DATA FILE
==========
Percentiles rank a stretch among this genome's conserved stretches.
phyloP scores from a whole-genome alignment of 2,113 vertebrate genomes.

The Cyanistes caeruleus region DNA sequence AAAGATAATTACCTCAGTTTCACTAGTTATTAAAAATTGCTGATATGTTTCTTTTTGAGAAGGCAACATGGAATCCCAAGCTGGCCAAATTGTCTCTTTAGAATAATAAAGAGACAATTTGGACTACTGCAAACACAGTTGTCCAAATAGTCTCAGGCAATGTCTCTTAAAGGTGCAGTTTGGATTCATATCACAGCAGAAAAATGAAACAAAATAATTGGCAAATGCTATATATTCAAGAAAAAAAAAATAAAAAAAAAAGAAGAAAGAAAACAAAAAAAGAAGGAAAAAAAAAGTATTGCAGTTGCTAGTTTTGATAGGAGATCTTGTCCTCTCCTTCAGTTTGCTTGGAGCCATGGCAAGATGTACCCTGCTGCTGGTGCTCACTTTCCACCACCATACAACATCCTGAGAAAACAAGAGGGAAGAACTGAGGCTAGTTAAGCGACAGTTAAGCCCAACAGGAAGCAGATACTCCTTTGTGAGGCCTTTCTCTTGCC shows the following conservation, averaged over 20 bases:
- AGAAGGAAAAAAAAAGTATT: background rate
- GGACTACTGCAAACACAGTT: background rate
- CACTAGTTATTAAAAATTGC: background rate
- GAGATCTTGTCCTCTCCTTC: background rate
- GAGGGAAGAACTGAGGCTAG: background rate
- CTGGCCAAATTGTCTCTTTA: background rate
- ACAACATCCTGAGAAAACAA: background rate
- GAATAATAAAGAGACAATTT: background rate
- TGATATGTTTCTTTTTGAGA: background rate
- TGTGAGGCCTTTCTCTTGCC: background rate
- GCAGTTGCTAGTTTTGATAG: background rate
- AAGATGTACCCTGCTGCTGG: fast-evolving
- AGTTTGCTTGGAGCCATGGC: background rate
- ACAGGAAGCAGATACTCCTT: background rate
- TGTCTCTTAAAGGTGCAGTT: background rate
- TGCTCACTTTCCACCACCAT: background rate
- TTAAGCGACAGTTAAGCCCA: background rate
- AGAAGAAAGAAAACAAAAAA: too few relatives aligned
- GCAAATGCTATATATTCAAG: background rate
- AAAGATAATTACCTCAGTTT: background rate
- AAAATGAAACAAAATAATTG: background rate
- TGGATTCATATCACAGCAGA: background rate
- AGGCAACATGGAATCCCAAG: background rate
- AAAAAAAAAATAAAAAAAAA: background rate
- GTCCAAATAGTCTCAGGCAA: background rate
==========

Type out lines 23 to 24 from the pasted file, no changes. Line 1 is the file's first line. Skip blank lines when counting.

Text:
- AAAGATAATTACCTCAGTTT: background rate
- AAAATGAAACAAAATAATTG: background rate